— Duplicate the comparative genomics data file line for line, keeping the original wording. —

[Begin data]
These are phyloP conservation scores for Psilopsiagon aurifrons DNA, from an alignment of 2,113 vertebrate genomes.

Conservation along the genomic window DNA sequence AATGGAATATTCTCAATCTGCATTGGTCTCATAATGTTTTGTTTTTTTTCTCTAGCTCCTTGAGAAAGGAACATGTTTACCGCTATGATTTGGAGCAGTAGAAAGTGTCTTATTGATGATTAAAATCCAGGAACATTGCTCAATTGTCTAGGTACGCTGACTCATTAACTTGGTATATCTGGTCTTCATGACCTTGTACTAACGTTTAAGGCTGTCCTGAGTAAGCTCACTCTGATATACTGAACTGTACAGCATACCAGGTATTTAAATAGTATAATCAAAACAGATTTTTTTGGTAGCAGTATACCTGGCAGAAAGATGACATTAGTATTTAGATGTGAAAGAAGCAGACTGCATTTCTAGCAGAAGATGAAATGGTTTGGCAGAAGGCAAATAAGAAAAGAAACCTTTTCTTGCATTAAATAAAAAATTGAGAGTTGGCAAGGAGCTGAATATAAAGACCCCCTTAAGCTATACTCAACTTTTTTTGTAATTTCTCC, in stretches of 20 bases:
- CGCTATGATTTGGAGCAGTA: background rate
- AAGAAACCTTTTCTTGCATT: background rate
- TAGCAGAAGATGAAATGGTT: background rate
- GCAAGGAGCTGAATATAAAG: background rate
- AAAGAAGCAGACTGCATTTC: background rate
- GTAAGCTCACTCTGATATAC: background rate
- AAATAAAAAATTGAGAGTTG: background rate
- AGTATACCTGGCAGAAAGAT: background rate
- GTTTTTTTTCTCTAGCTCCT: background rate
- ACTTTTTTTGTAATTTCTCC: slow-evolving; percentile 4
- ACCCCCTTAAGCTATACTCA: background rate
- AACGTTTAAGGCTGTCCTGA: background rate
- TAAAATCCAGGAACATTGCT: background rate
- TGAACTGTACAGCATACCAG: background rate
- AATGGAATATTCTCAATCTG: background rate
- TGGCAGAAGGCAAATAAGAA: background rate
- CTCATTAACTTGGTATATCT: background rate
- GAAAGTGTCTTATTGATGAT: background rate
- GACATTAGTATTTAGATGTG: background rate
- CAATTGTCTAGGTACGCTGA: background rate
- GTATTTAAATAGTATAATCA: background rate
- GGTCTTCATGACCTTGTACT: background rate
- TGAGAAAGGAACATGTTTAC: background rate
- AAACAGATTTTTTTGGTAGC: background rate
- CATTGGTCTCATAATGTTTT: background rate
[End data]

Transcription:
These are phyloP conservation scores for Psilopsiagon aurifrons DNA, from an alignment of 2,113 vertebrate genomes.

Conservation along the genomic window DNA sequence AATGGAATATTCTCAATCTGCATTGGTCTCATAATGTTTTGTTTTTTTTCTCTAGCTCCTTGAGAAAGGAACATGTTTACCGCTATGATTTGGAGCAGTAGAAAGTGTCTTATTGATGATTAAAATCCAGGAACATTGCTCAATTGTCTAGGTACGCTGACTCATTAACTTGGTATATCTGGTCTTCATGACCTTGTACTAACGTTTAAGGCTGTCCTGAGTAAGCTCACTCTGATATACTGAACTGTACAGCATACCAGGTATTTAAATAGTATAATCAAAACAGATTTTTTTGGTAGCAGTATACCTGGCAGAAAGATGACATTAGTATTTAGATGTGAAAGAAGCAGACTGCATTTCTAGCAGAAGATGAAATGGTTTGGCAGAAGGCAAATAAGAAAAGAAACCTTTTCTTGCATTAAATAAAAAATTGAGAGTTGGCAAGGAGCTGAATATAAAGACCCCCTTAAGCTATACTCAACTTTTTTTGTAATTTCTCC, in stretches of 20 bases:
- CGCTATGATTTGGAGCAGTA: background rate
- AAGAAACCTTTTCTTGCATT: background rate
- TAGCAGAAGATGAAATGGTT: background rate
- GCAAGGAGCTGAATATAAAG: background rate
- AAAGAAGCAGACTGCATTTC: background rate
- GTAAGCTCACTCTGATATAC: background rate
- AAATAAAAAATTGAGAGTTG: background rate
- AGTATACCTGGCAGAAAGAT: background rate
- GTTTTTTTTCTCTAGCTCCT: background rate
- ACTTTTTTTGTAATTTCTCC: slow-evolving; percentile 4
- ACCCCCTTAAGCTATACTCA: background rate
- AACGTTTAAGGCTGTCCTGA: background rate
- TAAAATCCAGGAACATTGCT: background rate
- TGAACTGTACAGCATACCAG: background rate
- AATGGAATATTCTCAATCTG: background rate
- TGGCAGAAGGCAAATAAGAA: background rate
- CTCATTAACTTGGTATATCT: background rate
- GAAAGTGTCTTATTGATGAT: background rate
- GACATTAGTATTTAGATGTG: background rate
- CAATTGTCTAGGTACGCTGA: background rate
- GTATTTAAATAGTATAATCA: background rate
- GGTCTTCATGACCTTGTACT: background rate
- TGAGAAAGGAACATGTTTAC: background rate
- AAACAGATTTTTTTGGTAGC: background rate
- CATTGGTCTCATAATGTTTT: background rate